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Forecasters: More wintry weather for parts of the Deep South

February 16, 2021 GMT
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An electronic message board advises drivers of potential congestion on the intersecting interstate as they drive south on Interstate 55 in north Jackson, Miss., Monday, Feb. 15, 2021, as light snow mixed with sleet, and rain continue to cover much of the state. The National Weather Service forecasts temperatures barely hovering at 20 degrees Fahrenheit, and likely slipping into the single digits by Tuesday morning. A winter storm warning continues throughout the state. (AP Photo/Rogelio V. Solis)
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An electronic message board advises drivers of potential congestion on the intersecting interstate as they drive south on Interstate 55 in north Jackson, Miss., Monday, Feb. 15, 2021, as light snow mixed with sleet, and rain continue to cover much of the state. The National Weather Service forecasts temperatures barely hovering at 20 degrees Fahrenheit, and likely slipping into the single digits by Tuesday morning. A winter storm warning continues throughout the state. (AP Photo/Rogelio V. Solis)

With snow flurries falling on the Gulf Coast during record cold temperatures and some Deep South towns already coated in ice, forecasters on Tuesday said another blast of winter weather could cause still more travel problems and shutdowns.

Northern sections of Mississippi and Louisiana may get another 2 inches (5 centimeters) of snow and ice through Thursday, the National Weather Service said, and travel difficulties could linger since low temperatures are predicted in the teens at night and highs only around freezing during the day until Friday.

The U.S. Postal Service suspended mail delivery in much of Mississippi on Tuesday because of the winter storm, and a crew in Vicksburg, Mississippi, worked to clear ice from a section of Interstate 20 near the Mississippi River bridge to Louisiana. The Mississippi Highway Patrol posted a short video clip on Twitter, showing tractor-trailers halted on the roadway. The patrol and the Mississippi Department also said several other sections of Interstate 20, Interstate 55 and state highways were closed because of wrecks and slippery conditions.

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A Mississippi coroner said a man died after losing control of his vehicle on an icy road Monday night near Starkville. Oktibbeha County coroner Michael Hunt told the Commercial Dispatch that the man who died was Leander Outlaw, 58, of Starkville. Hunt said Outlaw’s vehicle overturned.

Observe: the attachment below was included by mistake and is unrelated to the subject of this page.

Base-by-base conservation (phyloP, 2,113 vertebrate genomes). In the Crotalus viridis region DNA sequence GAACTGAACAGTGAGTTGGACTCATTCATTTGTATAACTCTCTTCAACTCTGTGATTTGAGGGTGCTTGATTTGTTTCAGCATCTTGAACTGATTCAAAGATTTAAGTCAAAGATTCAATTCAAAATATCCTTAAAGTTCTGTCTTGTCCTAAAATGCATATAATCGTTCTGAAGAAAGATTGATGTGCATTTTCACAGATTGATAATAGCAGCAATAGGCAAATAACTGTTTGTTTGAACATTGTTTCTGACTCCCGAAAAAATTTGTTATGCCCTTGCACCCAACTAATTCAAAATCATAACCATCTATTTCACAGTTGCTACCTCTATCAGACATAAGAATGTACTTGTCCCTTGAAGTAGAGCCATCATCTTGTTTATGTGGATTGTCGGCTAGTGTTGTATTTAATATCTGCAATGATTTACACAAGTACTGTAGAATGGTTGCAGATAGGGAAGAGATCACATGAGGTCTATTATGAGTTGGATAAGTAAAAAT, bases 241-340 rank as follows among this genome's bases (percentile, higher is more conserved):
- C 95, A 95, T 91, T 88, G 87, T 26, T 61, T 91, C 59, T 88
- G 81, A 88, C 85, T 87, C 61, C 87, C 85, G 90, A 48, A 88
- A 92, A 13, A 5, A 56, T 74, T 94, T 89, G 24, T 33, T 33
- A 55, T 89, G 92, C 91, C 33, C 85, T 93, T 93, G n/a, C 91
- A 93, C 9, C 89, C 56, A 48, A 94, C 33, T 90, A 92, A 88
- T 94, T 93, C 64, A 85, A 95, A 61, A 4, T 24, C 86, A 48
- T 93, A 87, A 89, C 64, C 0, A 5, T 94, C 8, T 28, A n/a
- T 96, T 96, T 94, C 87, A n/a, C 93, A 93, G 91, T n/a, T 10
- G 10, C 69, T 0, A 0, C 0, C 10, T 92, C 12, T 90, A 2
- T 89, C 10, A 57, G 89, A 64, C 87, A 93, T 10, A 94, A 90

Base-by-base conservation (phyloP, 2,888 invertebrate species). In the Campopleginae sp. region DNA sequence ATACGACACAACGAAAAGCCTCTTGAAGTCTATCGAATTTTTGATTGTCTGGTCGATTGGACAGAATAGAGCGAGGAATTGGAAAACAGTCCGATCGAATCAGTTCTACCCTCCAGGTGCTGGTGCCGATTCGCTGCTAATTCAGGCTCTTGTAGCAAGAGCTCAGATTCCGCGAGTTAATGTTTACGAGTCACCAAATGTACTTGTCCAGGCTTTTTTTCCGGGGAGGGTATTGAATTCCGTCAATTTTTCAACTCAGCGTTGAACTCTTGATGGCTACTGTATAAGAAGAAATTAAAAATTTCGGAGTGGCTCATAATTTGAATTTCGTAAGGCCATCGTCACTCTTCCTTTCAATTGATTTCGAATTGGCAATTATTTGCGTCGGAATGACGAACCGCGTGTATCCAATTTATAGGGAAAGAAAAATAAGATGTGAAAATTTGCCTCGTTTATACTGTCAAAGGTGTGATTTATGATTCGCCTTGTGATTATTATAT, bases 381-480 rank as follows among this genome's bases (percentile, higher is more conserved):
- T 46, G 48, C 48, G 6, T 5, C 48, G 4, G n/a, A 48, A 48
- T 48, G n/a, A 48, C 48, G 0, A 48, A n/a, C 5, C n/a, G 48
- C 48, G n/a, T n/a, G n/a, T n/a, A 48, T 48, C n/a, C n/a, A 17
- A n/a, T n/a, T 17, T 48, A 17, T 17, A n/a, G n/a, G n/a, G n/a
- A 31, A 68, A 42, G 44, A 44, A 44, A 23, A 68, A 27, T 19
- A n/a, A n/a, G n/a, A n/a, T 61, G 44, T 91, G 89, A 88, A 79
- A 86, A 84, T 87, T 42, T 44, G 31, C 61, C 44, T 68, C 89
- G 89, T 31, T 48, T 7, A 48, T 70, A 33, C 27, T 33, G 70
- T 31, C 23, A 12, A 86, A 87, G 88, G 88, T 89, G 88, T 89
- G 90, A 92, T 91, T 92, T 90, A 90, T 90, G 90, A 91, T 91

Temperatures will warm to the east starting Wednesday from Alabama through the Carolinas, but thousands of students missed at least one day of school because of the cold and icy conditions and health officials had to close sites administering vaccinations for COVID-19.

In rural northwestern Alabama, the town of Haleyville was mostly shut down because of ice that began coating trees and roads on Monday, said Ben Lyle, operator of Lyle Wrecker service. A couple restaurants and a store stayed open, he said, but many of the small manufacturing plants and other businesses that fuel the area’s economy were closed, some because of power outages, he said.

“I don’t look for the situation to improve before (Wednesday),” Lyle said Tuesday. “If it was just snow it wouldn’t be that bad.”

Low temperatures recorded on and near the coast early Tuesday broke records, said Phil Grigsby, a lead meteorologist with the National Weather Service. Baton Rouge and Slidell, both in Louisiana, and Biloxi, Mississippi, all reached 22 degrees Fahrenheit (-5 degrees Celsius), he said, while McComb, Mississippi, was down to 19 degrees Fahrenheit (-7 degrees Celsius).

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Snow flurries briefly fell during Mardi Gras celebrations that were already tamped down by the coronavirus pandemic in Mobile, Alabama. Wintry precipitation could last into Thursday in northern Alabama, forecasters said, with areas to the west expected to be hit the worst.

More than 120,000 homes and businesses were without power in Louisiana, where the pandemic got an assist from the cold in dampening Fat Tuesday celebrations, and more than 30,000 were in the dark in Mississippi. Another 9,000 utility customers were without power in Alabama, nearly all in a few sparsely populated counties in the north.

Vaccine sites were shut down in Alabama and Mississippi because of the weather, and it wasn’t immediately clear when appointment times would be rescheduled.